Braves pick Louisville lefty Harrington in 3rd round

Atlanta adds more pitching, college position players on Draft Day 2

Braves pick Louisville lefty Harrington in 3rd round

ATLANTA -- Though the Braves added a few more pitchers to their collection during the second day of the 2016 MLB Draft, by the time they concluded Friday's portion of these proceedings, they had also garnered a collection of college position players who will have a chance to help the organization address some of its offensive needs.

"We've really gone out and accomplished what we wanted to do," Braves scouting director Brian Bridges said. "We really had to maneuver through the system of what we had to deal with in terms of financial flexibility to get out of the top 10 rounds. We were fortunate to get some guys with ability there."

Track every Braves pick from Day 2 of the 2016 MLB Draft, which consisted of Rounds 3-10.

The Draft concludes on Saturday, with exclusive coverage of Rounds 11-40 beginning on MLB.com at noon ET.

Round 3 (80th overall), Drew Harrington, LHP, Louisville
The Braves began Friday's portion of the Draft by taking the lefty Harrington with their third-round selection. Atlanta used its first five picks to take four pitchers -- Harrington, Ian Anderson, Joey Wentz and Kyle Muller -- and one catcher, Brett Cumberland.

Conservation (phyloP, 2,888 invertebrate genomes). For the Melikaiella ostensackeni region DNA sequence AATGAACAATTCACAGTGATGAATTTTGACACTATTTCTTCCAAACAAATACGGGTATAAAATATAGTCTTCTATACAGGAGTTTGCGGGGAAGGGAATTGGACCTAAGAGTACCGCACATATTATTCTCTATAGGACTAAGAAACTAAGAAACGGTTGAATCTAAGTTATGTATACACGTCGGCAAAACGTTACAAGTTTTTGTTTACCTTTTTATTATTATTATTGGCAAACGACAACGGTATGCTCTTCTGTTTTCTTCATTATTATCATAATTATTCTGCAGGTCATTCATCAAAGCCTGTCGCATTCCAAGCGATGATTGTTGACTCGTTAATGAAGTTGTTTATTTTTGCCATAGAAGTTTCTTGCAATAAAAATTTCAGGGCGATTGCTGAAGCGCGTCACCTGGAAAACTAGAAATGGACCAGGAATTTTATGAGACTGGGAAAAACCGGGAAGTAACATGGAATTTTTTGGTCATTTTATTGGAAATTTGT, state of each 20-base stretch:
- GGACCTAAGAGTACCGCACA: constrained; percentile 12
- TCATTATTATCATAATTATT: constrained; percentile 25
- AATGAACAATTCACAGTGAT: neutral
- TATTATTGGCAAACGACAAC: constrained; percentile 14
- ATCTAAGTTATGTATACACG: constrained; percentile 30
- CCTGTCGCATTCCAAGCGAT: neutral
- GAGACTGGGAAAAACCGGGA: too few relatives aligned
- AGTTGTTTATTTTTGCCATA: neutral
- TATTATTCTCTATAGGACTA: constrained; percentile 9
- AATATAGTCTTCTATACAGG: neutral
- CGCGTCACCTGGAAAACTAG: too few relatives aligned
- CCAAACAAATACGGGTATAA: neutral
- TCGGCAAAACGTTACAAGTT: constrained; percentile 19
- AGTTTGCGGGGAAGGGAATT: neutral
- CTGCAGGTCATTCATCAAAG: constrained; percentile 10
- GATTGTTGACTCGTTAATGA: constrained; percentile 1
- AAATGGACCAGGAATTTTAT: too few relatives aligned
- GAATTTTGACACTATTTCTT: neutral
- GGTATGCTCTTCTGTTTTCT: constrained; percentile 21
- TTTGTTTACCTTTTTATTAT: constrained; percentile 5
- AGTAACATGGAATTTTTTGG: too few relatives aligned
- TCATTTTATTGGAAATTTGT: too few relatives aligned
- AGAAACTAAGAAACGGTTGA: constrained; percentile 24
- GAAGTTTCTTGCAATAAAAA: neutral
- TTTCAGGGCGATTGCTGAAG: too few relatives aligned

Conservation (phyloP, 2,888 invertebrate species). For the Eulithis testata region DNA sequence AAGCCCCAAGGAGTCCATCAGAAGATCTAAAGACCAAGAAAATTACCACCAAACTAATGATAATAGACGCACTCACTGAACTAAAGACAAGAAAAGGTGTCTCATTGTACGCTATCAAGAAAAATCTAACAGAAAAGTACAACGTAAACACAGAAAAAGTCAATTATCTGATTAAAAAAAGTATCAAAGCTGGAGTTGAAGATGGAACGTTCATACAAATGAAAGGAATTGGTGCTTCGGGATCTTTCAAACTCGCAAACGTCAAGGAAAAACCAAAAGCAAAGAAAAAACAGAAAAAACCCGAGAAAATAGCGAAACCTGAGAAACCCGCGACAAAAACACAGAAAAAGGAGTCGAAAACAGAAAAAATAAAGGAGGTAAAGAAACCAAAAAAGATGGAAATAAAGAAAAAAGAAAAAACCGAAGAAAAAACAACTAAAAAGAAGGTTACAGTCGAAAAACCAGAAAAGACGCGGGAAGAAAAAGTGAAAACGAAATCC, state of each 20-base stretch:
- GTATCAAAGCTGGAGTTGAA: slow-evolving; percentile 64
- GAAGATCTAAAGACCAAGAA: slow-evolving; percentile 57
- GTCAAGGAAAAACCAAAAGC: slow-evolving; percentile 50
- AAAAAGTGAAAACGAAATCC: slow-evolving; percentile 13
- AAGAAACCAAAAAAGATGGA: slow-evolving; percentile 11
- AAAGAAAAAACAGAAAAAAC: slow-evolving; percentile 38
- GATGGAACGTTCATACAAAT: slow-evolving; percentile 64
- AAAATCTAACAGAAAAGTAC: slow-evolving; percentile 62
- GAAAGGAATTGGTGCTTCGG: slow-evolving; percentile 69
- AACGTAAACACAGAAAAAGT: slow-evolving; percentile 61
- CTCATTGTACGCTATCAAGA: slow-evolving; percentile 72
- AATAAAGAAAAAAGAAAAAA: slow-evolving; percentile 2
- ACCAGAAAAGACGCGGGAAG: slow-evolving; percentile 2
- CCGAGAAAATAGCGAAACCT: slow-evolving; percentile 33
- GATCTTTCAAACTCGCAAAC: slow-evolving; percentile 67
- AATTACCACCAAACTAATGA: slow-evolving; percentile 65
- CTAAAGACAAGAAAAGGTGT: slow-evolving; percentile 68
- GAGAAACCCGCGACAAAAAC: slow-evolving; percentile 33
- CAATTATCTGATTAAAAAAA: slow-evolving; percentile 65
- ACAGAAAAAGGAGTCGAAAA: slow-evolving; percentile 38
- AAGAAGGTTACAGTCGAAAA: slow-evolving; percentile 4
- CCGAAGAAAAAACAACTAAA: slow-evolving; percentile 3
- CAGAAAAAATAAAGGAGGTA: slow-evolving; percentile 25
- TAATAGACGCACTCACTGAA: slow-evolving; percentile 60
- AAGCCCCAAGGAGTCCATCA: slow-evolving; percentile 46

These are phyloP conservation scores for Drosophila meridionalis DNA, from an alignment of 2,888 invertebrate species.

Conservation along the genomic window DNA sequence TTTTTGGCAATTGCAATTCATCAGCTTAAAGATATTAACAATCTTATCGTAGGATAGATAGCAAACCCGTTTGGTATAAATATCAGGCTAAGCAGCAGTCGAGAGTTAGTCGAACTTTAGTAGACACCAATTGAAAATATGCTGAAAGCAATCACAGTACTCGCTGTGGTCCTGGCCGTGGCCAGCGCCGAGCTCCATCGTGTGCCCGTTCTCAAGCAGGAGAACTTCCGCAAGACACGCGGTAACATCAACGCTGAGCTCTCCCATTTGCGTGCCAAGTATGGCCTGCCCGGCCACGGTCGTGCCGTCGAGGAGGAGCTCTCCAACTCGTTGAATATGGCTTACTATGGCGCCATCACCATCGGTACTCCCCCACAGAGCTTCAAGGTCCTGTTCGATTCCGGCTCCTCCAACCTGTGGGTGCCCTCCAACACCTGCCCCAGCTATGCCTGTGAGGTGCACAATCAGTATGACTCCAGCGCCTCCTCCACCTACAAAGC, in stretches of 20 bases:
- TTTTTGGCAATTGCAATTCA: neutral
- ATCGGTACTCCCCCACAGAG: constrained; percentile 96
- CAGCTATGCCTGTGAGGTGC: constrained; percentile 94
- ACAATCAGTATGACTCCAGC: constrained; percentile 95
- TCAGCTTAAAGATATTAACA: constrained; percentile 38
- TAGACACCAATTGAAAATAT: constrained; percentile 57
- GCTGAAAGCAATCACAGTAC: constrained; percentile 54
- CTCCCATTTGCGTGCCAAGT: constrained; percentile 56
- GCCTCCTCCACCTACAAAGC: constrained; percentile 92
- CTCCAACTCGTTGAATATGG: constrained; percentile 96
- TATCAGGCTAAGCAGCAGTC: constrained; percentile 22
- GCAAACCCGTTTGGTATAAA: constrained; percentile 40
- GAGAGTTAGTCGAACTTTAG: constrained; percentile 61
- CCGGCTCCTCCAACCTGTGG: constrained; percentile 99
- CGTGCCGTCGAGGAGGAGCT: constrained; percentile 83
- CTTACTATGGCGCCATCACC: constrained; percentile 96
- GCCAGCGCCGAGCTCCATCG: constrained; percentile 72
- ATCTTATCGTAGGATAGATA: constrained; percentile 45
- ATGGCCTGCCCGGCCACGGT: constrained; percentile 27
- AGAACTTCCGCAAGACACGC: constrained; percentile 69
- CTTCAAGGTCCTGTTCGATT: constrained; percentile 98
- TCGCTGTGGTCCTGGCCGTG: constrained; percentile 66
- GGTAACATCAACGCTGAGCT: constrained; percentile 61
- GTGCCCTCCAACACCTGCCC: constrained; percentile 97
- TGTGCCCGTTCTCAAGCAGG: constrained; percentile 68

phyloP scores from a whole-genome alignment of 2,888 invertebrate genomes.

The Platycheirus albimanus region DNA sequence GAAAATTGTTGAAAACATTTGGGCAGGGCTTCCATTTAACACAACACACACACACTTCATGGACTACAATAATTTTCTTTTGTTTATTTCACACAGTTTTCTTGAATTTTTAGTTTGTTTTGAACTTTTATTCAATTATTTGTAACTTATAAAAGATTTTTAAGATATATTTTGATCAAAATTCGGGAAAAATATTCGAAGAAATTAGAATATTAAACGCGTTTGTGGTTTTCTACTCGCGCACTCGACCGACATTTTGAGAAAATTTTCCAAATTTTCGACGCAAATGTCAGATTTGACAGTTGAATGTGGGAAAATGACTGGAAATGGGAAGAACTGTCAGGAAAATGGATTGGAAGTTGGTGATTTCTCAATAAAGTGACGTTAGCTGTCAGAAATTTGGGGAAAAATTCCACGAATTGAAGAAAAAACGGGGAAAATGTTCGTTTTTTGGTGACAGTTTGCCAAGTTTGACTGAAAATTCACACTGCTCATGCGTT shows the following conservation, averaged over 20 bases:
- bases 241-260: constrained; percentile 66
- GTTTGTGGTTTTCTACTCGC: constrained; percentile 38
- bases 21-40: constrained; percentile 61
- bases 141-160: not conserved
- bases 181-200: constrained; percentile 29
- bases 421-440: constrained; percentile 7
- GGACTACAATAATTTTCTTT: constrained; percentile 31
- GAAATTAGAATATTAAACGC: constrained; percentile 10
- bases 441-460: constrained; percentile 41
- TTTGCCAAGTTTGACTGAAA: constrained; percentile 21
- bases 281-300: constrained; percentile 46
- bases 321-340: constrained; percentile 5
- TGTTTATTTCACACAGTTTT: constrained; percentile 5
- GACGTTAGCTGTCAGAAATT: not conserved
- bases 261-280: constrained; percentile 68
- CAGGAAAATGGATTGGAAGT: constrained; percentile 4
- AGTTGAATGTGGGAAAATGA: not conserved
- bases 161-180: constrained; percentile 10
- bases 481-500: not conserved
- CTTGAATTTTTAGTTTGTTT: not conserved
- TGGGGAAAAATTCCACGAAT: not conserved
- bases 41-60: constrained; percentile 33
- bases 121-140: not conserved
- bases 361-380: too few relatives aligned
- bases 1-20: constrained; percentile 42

After serving primarily as a reliever the past two seasons, Harrington became a mainstay in Louisville's starting rotation and was recently named the Atlantic Coast Conference Pitcher of the Year. The 6-foot-2, 225-pound southpaw has gone 12-2 with a 2.08 ERA and 80 strikeouts over 103 2/3 innings for the Cardinals, who will compete in the NCAA Super Regional this weekend. His three-quarter delivery has helped him to hide the ball from hitters and enhance the quality of a heavy fastball that has touched 92 mph. His success this season significantly enhanced his Draft status, but some evaluators still project him to eventually become a reliever.

Round 4 (109th overall), Bryse Wilson, RHP, Orange High School (Hillsborough, N.C.)
Wilson enhanced his stock as he continued to display good arm strength throughout his senior season. The 18-year-old right-hander threw a perfect game in the first round of this year's state playoffs and recorded 13 strikeouts in a third-round game. His fastball sits between 92-94 mph and has touched 96 mph. But in order to have success at the pro level, the 6-foot-1, 224-pound right-hander will need to quickly learn he can no longer simply get by with his fastball.

2016 Draft: Bryse Wilson, RHP

Wilson is the kind of hard-nosed versatile athlete who has been coveted by Bridges. During his high school football career, Wilson was a two-way star who was a fierce defensive stalwart whenever he was not serving as a skilled receiver or occasionally showing his athleticism as a quarterback.

Round 5 (139th overall), Jeremy Walker, RHP, Gardner-Webb University